But their artistic representations and their varied and complex funeral rites allow us to intuit that they possessed some religion or an elaborate belief system.

For the Quimbayas the funeral rite was particularly important , as evidenced by the tombs found, which are very diverse in their manufacture.

In them abundant offerings were found, to guide or feed the deceased in the afterlife, or with weapons to fight their spiritual battles .

Some versions affirm that the Quimbayas practiced cannibalism, but this is based only on the observed display of the heads of their enemies on pikes at the entrance to the town, especially during the war against the Spanish.

Gods of the Quimbaya

Gods of the Quimbaya The gods of the Quimbaya were anthropomorphic beings.

Judging by the gold statuettes that have survived the extinction of the ethnic group, the gods or divinities of the Quimbaya possessed, as in many American cultures, a close bond with the surrounding nature .

Its statues and ceramics present anthropomorphic and anthropozoomorphic beings (with a mixed body between human and animal).

Costume of the quimbayas

The Quimbayas dressed themselves with few cotton clothes and blankets that allowed them to tolerate the humid temperatures of their region, replacing some fibers with tree bark.

They used to paint their bodies and decorate it with pigments obtained naturally, especially in rites or military actions. However, very few surviving textile garments are due to the climatic conditions of the region.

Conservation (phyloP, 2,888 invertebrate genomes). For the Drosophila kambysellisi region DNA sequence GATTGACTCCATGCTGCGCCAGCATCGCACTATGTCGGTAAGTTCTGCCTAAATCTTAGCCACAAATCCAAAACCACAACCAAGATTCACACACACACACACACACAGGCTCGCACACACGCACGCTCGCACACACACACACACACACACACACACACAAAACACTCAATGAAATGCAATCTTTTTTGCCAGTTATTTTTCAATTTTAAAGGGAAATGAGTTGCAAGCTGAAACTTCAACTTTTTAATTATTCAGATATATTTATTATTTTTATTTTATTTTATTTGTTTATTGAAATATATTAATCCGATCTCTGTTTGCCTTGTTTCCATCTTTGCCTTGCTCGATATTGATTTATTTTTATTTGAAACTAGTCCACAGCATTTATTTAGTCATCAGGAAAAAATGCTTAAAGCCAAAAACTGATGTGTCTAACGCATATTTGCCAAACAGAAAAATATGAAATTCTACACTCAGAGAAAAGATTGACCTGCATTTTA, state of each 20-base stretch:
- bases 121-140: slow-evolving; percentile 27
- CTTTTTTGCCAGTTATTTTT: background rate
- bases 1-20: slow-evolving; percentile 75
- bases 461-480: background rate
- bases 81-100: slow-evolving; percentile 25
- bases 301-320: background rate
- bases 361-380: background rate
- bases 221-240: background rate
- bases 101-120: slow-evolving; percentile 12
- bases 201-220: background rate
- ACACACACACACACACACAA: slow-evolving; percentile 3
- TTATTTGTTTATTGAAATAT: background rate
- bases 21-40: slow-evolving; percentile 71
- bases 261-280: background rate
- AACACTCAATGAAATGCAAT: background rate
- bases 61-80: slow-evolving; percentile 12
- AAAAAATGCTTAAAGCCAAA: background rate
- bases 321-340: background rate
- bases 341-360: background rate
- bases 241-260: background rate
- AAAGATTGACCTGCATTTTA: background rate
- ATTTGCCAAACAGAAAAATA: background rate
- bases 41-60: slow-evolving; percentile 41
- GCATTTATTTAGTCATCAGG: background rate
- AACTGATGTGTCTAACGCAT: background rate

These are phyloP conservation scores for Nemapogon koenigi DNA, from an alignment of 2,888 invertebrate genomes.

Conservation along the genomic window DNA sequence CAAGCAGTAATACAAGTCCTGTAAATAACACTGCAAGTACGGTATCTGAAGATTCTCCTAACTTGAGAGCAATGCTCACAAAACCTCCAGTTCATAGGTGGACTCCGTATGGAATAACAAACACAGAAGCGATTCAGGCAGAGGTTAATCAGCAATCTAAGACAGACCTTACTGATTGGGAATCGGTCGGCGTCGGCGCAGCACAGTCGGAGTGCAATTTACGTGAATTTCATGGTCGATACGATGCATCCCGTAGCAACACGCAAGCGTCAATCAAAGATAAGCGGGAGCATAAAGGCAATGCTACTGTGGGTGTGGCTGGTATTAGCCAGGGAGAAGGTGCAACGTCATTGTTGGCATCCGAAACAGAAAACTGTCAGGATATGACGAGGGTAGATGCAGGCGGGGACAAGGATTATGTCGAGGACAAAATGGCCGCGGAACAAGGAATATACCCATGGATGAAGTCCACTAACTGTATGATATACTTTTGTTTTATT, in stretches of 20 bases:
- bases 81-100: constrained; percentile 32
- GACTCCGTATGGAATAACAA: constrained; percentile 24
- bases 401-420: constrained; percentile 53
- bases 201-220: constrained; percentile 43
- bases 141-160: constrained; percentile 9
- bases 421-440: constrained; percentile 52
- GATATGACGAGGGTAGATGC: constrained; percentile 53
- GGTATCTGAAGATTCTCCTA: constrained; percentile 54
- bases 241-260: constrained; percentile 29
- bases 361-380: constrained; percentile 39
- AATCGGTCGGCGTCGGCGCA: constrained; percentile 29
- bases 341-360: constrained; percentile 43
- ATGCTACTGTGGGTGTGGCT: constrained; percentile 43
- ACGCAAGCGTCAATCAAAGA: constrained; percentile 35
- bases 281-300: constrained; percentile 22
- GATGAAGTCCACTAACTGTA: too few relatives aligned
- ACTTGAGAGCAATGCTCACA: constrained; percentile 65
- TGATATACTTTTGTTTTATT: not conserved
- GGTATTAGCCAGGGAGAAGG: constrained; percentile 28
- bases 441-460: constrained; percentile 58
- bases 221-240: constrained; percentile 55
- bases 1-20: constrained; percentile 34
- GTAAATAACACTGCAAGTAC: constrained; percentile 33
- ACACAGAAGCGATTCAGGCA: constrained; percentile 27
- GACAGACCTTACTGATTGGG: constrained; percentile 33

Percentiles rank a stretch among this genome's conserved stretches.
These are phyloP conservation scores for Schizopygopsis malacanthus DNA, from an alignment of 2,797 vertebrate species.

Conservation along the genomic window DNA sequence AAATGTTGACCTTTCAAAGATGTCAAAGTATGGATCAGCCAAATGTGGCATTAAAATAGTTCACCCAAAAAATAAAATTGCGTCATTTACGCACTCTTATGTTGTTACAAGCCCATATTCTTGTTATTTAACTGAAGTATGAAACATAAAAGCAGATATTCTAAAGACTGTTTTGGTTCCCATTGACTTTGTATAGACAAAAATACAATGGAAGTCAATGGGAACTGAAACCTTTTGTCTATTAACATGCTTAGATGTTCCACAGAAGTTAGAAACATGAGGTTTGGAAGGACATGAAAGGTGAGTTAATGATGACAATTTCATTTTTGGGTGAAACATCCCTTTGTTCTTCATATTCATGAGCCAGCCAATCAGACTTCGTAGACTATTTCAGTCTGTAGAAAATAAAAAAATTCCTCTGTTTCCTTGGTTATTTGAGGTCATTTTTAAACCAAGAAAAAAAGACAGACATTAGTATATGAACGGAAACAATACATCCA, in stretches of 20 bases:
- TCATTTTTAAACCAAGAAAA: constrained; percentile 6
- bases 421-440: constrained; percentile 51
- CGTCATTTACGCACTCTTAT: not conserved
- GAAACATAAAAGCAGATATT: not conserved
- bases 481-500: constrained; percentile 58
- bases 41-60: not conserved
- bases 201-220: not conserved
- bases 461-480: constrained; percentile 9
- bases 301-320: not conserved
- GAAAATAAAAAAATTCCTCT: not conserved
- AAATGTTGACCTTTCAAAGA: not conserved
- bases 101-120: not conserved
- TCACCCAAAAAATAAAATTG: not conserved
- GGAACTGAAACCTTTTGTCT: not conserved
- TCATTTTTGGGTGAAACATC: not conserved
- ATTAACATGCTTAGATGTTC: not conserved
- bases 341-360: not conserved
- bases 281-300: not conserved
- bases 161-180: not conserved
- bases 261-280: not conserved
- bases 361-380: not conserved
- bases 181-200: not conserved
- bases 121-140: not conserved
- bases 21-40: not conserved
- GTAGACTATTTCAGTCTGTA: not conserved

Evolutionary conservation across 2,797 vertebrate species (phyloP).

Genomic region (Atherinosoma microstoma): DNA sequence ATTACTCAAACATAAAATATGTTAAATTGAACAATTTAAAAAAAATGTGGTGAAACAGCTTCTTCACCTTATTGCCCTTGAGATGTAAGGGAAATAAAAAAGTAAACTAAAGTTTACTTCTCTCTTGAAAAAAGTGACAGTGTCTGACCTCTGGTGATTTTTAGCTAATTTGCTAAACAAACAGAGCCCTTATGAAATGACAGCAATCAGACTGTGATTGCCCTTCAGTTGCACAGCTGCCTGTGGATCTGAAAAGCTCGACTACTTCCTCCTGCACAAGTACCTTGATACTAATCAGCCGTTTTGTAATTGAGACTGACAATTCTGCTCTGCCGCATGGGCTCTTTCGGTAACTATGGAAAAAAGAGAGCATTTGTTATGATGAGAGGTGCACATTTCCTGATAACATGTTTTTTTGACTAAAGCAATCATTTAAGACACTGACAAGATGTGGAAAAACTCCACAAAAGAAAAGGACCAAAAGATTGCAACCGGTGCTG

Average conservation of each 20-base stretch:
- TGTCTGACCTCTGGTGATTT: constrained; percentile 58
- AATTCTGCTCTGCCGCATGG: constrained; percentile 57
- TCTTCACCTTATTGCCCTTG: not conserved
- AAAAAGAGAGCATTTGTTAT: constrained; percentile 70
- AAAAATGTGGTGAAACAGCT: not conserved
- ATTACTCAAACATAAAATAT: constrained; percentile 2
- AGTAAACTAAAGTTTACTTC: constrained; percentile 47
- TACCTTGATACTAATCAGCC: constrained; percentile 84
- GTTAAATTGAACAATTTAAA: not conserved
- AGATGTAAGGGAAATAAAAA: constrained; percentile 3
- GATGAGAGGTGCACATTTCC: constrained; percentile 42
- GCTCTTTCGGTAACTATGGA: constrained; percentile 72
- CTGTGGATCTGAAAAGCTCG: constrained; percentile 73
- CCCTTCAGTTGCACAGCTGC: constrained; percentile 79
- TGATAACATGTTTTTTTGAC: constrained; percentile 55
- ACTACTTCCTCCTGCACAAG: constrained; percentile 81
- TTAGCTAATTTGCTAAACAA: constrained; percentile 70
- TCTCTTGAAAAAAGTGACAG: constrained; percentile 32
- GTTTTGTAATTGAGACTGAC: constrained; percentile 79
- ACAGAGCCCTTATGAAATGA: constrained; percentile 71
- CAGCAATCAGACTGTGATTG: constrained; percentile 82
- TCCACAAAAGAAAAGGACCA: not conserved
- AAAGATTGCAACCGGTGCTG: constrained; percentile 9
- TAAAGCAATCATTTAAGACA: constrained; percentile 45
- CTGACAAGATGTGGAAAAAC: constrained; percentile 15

Quimbaya art

Quimbaya art Through a metallurgy system, the Quimbayas, alloyed gold with copper.

Of the quimbayas, above all, their gold statuettes remain , made with talent and precision of details, demonstrating an astonishing talent for goldsmithing.

Through metallurgy systems, they alloyed gold with copper , producing “tumbaga”, a metal that does not diminish the brilliance, luxury and durability of gold pieces, which used to be truly exquisite and unique in Latin America .

It is also unknown how they did to melt these metals without having furnaces in which to reach the very high temperatures that are needed for this.

It is also possible to find petroglyphs and other forms of drawing or writing of the Quimbayas, for example, in the Las Piedras Marcadas Natural Park (or La Marcada), in the Dosquebradas Risaralda municipality of Colombia.

The age and use of these painted stones is unknown.

Political organization of the Quimbaya